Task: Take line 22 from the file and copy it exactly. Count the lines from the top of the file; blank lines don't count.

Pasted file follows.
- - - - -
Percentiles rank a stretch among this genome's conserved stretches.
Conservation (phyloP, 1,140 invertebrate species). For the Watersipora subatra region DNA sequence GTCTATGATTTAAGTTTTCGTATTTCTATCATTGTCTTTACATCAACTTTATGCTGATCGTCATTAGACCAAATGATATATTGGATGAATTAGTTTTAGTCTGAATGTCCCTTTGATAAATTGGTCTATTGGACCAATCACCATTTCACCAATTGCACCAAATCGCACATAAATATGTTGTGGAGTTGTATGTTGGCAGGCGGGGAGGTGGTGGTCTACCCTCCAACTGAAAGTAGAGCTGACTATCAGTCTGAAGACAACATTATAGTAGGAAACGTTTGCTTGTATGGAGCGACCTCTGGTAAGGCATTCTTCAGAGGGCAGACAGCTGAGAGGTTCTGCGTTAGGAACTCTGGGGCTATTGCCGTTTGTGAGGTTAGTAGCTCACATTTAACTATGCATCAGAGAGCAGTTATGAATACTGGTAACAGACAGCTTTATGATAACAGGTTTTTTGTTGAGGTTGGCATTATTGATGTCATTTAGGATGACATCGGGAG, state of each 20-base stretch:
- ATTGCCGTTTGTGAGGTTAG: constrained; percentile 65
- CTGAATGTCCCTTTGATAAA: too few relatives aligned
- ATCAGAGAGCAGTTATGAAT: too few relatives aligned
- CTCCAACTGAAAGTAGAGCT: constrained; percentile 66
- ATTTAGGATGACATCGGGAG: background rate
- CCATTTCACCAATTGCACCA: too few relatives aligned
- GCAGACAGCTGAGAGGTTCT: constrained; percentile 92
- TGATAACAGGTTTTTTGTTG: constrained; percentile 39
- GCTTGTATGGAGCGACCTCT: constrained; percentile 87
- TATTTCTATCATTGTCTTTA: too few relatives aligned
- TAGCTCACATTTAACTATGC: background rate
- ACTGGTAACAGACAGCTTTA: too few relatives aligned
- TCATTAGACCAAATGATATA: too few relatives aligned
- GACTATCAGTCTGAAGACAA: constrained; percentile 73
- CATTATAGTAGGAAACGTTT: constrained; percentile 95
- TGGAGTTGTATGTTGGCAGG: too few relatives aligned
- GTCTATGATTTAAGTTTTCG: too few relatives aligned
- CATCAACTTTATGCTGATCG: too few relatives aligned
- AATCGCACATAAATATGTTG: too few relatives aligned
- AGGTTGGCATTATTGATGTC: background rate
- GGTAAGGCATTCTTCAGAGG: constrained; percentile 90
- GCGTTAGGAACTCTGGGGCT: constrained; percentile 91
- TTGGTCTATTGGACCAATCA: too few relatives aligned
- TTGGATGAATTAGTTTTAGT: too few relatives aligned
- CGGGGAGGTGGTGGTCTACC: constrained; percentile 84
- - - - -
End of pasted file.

- AGGTTGGCATTATTGATGTC: background rate